More Piles of Books to Read

Work is becoming a bit more manageable lately (by lately, I mean as of this afternoon), so I’m counteracting that by routinely buying used books and checking out books from the library until the stacks grow large and start to tip a little on the bookshelf. Then I feel comfortably overwhelmed again.

In the stack right now:

  • Sister Carrie by Theodore Drieser (“omg her name is Carrie and your name is Carrie. that’s soooo funnylol!!!”)
  • Shakespeare’s Wife by Germaine Greer (“Where there’s a Will, Ann Hathaway.”)
  • The Geography of Bliss by Eric Weiner (continuing my existential excursions)
  • Marathon Training for Dummies (I’m doing SF next July. It’s a long way off, and I have a long way to go.)
  • Madame Bovary by Gustave Flaubert (my friend is visiting from France this weekend. It’s only fitting.)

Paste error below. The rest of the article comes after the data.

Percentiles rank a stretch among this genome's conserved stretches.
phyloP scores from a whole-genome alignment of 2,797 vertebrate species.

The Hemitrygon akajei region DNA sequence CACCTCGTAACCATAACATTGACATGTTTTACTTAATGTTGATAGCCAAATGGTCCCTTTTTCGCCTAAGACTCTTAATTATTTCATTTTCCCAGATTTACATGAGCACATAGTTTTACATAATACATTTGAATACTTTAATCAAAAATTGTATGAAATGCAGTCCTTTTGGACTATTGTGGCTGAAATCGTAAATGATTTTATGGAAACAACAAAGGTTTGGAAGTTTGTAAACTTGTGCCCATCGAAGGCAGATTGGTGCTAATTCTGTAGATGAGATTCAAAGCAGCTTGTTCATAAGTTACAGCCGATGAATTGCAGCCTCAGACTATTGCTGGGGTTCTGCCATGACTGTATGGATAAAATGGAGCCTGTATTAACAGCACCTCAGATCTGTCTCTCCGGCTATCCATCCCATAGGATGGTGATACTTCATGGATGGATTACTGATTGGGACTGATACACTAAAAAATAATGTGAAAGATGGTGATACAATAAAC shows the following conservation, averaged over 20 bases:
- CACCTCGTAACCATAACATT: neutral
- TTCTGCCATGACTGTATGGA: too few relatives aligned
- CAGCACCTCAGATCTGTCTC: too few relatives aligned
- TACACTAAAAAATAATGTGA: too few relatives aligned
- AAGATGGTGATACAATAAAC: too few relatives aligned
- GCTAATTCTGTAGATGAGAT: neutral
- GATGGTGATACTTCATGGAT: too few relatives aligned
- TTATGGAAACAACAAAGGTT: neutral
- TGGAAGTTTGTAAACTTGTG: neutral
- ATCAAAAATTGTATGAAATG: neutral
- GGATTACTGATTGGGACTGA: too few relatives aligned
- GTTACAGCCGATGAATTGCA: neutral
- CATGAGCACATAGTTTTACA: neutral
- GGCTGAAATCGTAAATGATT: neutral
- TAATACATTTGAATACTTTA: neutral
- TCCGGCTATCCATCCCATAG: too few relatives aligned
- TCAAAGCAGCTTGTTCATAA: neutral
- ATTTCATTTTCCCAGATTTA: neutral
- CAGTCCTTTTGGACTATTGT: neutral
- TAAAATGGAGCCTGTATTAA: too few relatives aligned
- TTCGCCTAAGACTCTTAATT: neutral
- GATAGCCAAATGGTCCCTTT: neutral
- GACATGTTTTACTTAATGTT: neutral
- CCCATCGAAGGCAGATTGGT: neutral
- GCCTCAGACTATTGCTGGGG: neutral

• Midnight’s Children by Salman Rushdie
  • And then I had to talk myself out of buying Portrait of a Lady by Henry James. I ran by the secondhand store the other day and decided to pop in. It was there waiting for me, for only a dollar. Of course, I carry my debit card with me everywhere, even inside of the tiny key pocket in my running shorts. But I managed to walk out without it. I’ll probably buy it later this week even though I have no time to actually open the cover. I have no self-control when it comes to les livres.

Last night, I saw an Audrey Hepburn movie at an old theater in Palo Alto. I was a bit disturbed by it. I mean, at the time, its social backwardness was kind of funny. But then I realized we haven’t come that far since the 1960’s. I’ll think about it some more and get back to you.

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